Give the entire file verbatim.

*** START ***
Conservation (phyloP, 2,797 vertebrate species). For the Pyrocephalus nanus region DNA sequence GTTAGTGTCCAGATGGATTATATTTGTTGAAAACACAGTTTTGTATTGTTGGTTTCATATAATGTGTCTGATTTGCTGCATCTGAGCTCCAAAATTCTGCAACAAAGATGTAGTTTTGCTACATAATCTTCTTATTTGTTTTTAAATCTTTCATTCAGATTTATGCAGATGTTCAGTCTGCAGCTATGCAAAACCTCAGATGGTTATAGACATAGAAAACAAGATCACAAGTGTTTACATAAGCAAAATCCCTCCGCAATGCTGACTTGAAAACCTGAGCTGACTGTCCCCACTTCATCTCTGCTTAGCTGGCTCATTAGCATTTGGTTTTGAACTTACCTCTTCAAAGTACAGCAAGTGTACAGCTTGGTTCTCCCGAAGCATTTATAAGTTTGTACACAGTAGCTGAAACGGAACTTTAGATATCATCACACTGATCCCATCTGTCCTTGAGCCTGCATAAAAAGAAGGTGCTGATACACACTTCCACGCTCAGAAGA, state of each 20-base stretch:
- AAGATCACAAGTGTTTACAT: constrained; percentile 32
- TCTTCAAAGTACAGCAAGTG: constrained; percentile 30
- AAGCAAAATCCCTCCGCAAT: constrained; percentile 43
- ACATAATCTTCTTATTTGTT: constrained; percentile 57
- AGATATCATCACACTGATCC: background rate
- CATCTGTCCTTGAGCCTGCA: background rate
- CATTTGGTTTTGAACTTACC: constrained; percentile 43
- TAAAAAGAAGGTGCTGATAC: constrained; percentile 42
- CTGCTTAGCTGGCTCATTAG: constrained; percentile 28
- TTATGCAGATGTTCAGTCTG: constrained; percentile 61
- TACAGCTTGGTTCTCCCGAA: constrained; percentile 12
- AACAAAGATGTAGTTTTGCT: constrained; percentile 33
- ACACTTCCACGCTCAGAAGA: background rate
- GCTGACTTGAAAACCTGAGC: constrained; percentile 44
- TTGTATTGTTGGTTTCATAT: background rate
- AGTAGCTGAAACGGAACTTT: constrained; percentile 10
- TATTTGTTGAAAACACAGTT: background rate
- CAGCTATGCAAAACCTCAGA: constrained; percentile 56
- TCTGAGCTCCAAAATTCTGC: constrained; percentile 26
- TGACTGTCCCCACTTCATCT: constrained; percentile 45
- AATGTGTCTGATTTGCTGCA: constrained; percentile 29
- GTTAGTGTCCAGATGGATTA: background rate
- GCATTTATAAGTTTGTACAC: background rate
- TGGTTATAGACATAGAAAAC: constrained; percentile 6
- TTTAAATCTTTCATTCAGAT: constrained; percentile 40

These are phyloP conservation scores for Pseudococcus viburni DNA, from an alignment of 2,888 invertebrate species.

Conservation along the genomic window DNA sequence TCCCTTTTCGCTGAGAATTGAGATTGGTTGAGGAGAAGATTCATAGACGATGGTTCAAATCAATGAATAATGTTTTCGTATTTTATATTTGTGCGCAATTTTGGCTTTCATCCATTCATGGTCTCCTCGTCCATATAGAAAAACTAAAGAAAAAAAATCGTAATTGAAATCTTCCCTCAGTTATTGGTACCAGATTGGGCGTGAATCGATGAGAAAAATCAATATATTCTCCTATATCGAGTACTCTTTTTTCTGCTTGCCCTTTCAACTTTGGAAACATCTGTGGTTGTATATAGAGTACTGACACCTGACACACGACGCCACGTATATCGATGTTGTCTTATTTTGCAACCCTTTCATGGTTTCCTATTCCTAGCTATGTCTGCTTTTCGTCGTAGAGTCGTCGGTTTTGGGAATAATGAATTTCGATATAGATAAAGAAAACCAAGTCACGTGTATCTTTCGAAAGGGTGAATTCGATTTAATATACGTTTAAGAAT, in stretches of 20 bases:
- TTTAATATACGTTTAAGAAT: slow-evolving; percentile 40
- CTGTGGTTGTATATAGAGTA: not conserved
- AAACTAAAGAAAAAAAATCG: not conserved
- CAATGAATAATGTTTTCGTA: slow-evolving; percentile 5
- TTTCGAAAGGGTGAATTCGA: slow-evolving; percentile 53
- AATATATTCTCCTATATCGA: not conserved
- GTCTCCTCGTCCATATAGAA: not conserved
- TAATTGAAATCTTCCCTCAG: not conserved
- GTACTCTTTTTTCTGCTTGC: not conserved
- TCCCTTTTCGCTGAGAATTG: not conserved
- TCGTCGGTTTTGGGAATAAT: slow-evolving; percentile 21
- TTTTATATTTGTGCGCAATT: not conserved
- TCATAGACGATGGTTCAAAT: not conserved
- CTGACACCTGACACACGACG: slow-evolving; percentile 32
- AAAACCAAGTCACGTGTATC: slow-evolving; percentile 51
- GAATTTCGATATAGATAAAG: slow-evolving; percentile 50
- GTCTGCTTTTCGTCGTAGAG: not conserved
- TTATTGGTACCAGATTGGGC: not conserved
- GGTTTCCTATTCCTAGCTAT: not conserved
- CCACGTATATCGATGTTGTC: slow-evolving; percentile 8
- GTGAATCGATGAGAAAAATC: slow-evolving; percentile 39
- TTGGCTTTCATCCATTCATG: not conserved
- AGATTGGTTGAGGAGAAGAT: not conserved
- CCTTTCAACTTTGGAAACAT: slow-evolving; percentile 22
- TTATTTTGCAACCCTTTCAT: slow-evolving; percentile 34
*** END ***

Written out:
Conservation (phyloP, 2,797 vertebrate species). For the Pyrocephalus nanus region DNA sequence GTTAGTGTCCAGATGGATTATATTTGTTGAAAACACAGTTTTGTATTGTTGGTTTCATATAATGTGTCTGATTTGCTGCATCTGAGCTCCAAAATTCTGCAACAAAGATGTAGTTTTGCTACATAATCTTCTTATTTGTTTTTAAATCTTTCATTCAGATTTATGCAGATGTTCAGTCTGCAGCTATGCAAAACCTCAGATGGTTATAGACATAGAAAACAAGATCACAAGTGTTTACATAAGCAAAATCCCTCCGCAATGCTGACTTGAAAACCTGAGCTGACTGTCCCCACTTCATCTCTGCTTAGCTGGCTCATTAGCATTTGGTTTTGAACTTACCTCTTCAAAGTACAGCAAGTGTACAGCTTGGTTCTCCCGAAGCATTTATAAGTTTGTACACAGTAGCTGAAACGGAACTTTAGATATCATCACACTGATCCCATCTGTCCTTGAGCCTGCATAAAAAGAAGGTGCTGATACACACTTCCACGCTCAGAAGA, state of each 20-base stretch:
- AAGATCACAAGTGTTTACAT: constrained; percentile 32
- TCTTCAAAGTACAGCAAGTG: constrained; percentile 30
- AAGCAAAATCCCTCCGCAAT: constrained; percentile 43
- ACATAATCTTCTTATTTGTT: constrained; percentile 57
- AGATATCATCACACTGATCC: background rate
- CATCTGTCCTTGAGCCTGCA: background rate
- CATTTGGTTTTGAACTTACC: constrained; percentile 43
- TAAAAAGAAGGTGCTGATAC: constrained; percentile 42
- CTGCTTAGCTGGCTCATTAG: constrained; percentile 28
- TTATGCAGATGTTCAGTCTG: constrained; percentile 61
- TACAGCTTGGTTCTCCCGAA: constrained; percentile 12
- AACAAAGATGTAGTTTTGCT: constrained; percentile 33
- ACACTTCCACGCTCAGAAGA: background rate
- GCTGACTTGAAAACCTGAGC: constrained; percentile 44
- TTGTATTGTTGGTTTCATAT: background rate
- AGTAGCTGAAACGGAACTTT: constrained; percentile 10
- TATTTGTTGAAAACACAGTT: background rate
- CAGCTATGCAAAACCTCAGA: constrained; percentile 56
- TCTGAGCTCCAAAATTCTGC: constrained; percentile 26
- TGACTGTCCCCACTTCATCT: constrained; percentile 45
- AATGTGTCTGATTTGCTGCA: constrained; percentile 29
- GTTAGTGTCCAGATGGATTA: background rate
- GCATTTATAAGTTTGTACAC: background rate
- TGGTTATAGACATAGAAAAC: constrained; percentile 6
- TTTAAATCTTTCATTCAGAT: constrained; percentile 40

These are phyloP conservation scores for Pseudococcus viburni DNA, from an alignment of 2,888 invertebrate species.

Conservation along the genomic window DNA sequence TCCCTTTTCGCTGAGAATTGAGATTGGTTGAGGAGAAGATTCATAGACGATGGTTCAAATCAATGAATAATGTTTTCGTATTTTATATTTGTGCGCAATTTTGGCTTTCATCCATTCATGGTCTCCTCGTCCATATAGAAAAACTAAAGAAAAAAAATCGTAATTGAAATCTTCCCTCAGTTATTGGTACCAGATTGGGCGTGAATCGATGAGAAAAATCAATATATTCTCCTATATCGAGTACTCTTTTTTCTGCTTGCCCTTTCAACTTTGGAAACATCTGTGGTTGTATATAGAGTACTGACACCTGACACACGACGCCACGTATATCGATGTTGTCTTATTTTGCAACCCTTTCATGGTTTCCTATTCCTAGCTATGTCTGCTTTTCGTCGTAGAGTCGTCGGTTTTGGGAATAATGAATTTCGATATAGATAAAGAAAACCAAGTCACGTGTATCTTTCGAAAGGGTGAATTCGATTTAATATACGTTTAAGAAT, in stretches of 20 bases:
- TTTAATATACGTTTAAGAAT: slow-evolving; percentile 40
- CTGTGGTTGTATATAGAGTA: not conserved
- AAACTAAAGAAAAAAAATCG: not conserved
- CAATGAATAATGTTTTCGTA: slow-evolving; percentile 5
- TTTCGAAAGGGTGAATTCGA: slow-evolving; percentile 53
- AATATATTCTCCTATATCGA: not conserved
- GTCTCCTCGTCCATATAGAA: not conserved
- TAATTGAAATCTTCCCTCAG: not conserved
- GTACTCTTTTTTCTGCTTGC: not conserved
- TCCCTTTTCGCTGAGAATTG: not conserved
- TCGTCGGTTTTGGGAATAAT: slow-evolving; percentile 21
- TTTTATATTTGTGCGCAATT: not conserved
- TCATAGACGATGGTTCAAAT: not conserved
- CTGACACCTGACACACGACG: slow-evolving; percentile 32
- AAAACCAAGTCACGTGTATC: slow-evolving; percentile 51
- GAATTTCGATATAGATAAAG: slow-evolving; percentile 50
- GTCTGCTTTTCGTCGTAGAG: not conserved
- TTATTGGTACCAGATTGGGC: not conserved
- GGTTTCCTATTCCTAGCTAT: not conserved
- CCACGTATATCGATGTTGTC: slow-evolving; percentile 8
- GTGAATCGATGAGAAAAATC: slow-evolving; percentile 39
- TTGGCTTTCATCCATTCATG: not conserved
- AGATTGGTTGAGGAGAAGAT: not conserved
- CCTTTCAACTTTGGAAACAT: slow-evolving; percentile 22
- TTATTTTGCAACCCTTTCAT: slow-evolving; percentile 34